Robots have that exciting convergence of Electronics and Mechanics creating a platform full of sensory data for analysis - all with automation and artificial intelligence.
I am following my passion for creating roving robots that can explore the universe - one step at a time. I am exploring the design and build process, both learning and sharing along the way.
Here is the latest print and video of the Centipede Project.
moving from OpenSCAD to print went fairly smoothly. As you can see, I have enclosed the main rotating mechanism that moves the chopstick legs. In this design in OpenSCAD, I have rotated everything along the Z axis, to make it easier to keep centered. The covering socket cap and ball all align, as well as the cam. You can also see holes along the structure, so that small screws can be used to assemble the leg segment. I am reusing screws from recycled printers that are used to bind plastic parts together.
At the 'base' of the leg, I have created a hexagon. This seems to me to be 'self-bio-inspired'. I have not used hexagons in previous designs, so it is novel to me. More importantly, it fits the nature of the leg, as there is no specific 'down' or 'up. One the walls of the cam base, I have added two small holes for M3 bolts. This allows me to connect two or more legs in sequence... thus forming the multiple legs of the Centipede.
At this time there are only two leg segments connected. The M3 bolts are not visible, as they are inside the cam housing. Note: I had a near-fail as I forgot to leave clearance between the cam housing wall and the bearing mount. There are many issues to design out when doing project like this. This is why physically making the prototypes is very important to realize assembly issues.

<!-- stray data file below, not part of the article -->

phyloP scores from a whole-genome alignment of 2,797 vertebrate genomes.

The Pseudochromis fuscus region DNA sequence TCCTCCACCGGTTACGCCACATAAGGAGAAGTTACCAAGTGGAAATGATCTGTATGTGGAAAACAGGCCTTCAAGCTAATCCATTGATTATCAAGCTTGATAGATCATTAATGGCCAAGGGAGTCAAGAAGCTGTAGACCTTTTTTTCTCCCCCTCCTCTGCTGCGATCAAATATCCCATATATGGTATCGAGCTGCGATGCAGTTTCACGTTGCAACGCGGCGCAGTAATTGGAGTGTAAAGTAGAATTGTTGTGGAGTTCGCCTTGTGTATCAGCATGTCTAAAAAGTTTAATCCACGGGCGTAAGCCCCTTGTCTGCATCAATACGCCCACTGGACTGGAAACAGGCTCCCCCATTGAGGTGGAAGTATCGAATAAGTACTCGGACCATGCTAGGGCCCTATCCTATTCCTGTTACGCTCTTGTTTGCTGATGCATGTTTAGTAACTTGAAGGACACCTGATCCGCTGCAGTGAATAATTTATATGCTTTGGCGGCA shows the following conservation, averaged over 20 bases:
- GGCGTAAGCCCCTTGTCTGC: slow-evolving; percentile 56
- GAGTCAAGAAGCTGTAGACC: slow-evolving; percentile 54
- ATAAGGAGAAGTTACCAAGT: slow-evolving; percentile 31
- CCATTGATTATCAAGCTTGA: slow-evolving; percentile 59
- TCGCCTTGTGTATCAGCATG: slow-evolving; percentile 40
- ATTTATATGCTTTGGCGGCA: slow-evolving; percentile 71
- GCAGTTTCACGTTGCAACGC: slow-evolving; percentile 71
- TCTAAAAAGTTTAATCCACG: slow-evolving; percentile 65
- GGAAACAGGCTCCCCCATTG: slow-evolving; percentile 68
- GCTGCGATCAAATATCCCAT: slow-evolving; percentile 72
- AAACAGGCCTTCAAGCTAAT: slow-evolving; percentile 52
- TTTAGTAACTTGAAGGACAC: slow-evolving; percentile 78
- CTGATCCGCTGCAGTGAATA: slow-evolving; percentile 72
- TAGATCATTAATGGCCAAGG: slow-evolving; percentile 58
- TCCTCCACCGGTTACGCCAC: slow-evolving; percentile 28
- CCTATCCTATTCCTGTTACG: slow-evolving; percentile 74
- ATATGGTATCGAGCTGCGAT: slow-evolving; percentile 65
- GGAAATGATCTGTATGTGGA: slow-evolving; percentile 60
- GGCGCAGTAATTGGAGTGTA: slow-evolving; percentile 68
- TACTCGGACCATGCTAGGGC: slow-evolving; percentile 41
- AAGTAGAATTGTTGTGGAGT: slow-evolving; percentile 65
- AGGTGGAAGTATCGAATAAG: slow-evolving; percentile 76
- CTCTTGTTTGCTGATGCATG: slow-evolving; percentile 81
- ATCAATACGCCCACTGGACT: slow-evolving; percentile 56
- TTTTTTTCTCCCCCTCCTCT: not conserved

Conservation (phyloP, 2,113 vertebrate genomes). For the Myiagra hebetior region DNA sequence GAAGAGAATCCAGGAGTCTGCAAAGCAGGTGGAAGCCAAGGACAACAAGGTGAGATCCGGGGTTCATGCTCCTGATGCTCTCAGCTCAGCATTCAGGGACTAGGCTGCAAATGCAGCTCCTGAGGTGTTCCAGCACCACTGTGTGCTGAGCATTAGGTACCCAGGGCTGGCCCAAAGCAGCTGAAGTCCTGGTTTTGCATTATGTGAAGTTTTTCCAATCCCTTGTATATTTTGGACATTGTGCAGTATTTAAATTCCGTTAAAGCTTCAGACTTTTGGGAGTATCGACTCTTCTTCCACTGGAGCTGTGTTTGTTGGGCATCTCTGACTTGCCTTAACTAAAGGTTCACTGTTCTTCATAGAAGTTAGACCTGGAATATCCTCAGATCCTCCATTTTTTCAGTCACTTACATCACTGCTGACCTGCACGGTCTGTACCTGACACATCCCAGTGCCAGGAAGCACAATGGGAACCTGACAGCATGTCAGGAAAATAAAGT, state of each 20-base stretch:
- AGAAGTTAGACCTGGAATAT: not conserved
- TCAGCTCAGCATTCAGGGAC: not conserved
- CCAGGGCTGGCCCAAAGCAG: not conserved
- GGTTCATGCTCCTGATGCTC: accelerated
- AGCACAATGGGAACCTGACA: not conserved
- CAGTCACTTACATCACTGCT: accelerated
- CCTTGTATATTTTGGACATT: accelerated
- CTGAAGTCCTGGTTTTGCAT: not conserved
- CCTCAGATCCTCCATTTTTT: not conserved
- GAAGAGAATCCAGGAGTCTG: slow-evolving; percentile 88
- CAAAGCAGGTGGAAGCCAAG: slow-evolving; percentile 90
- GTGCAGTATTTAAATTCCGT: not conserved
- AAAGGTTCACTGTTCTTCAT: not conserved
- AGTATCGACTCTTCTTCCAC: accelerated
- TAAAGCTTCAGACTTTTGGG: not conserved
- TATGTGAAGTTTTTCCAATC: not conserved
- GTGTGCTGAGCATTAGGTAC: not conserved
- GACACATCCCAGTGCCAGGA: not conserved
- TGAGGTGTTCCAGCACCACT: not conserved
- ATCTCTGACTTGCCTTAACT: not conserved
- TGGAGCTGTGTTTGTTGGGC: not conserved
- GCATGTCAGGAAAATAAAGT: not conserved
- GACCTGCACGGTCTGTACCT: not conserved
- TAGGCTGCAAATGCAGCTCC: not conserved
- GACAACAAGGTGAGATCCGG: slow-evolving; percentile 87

New Gears to connect to Drive
At the base of the Cam Housing are two gears attached to the cam itself. The cam shaft runs through a bearing and then is connected to the gears. The gears are "kegelrad" from the OpenSCAD library "Getriebe Bilbiothek für OpenSCAD". The kegelrad could give me an ability to mount the drive gears at an angle different from the cam housing. We shall see! ;)
I have published a video of the initial design and 3D Printed "drafts" of the Centipede leg mechanism. You can find the video below on my YouTube channel.
From a design perspective, the drafts have served their purpose. It is now a good time to take what we have learned and start a new draft. I like the concept of making each leg of the Centipede to be a "module" that can be replicated and connected together. I am also realizing that I don't care much for the 'rectangular' frame that was in the drafts. The legs may need to be moved around. Honestly, the rectangles do not seem to match the aesthetic of an bio-inspired robot. Here is my new concept that I am working on ...
I have just posted a YouTube Video of the assembly of the Wild Weasel track. You can find it here:
Wild Weasel a completely 3D printed Tracked Robot. I wanted to build a tracked robot, due to their stability, and at the same time use some motors that I had recovered from recycled printers. The project went very smoothly, a lot of CAD work was need to design the treads, chassis, and gears used. The robot uses a Raspberry Pi and an L298N motor driver. This was my first time to use a Tallent Cell power bank, which provides 12V and 5V power - great for RPI and the motors.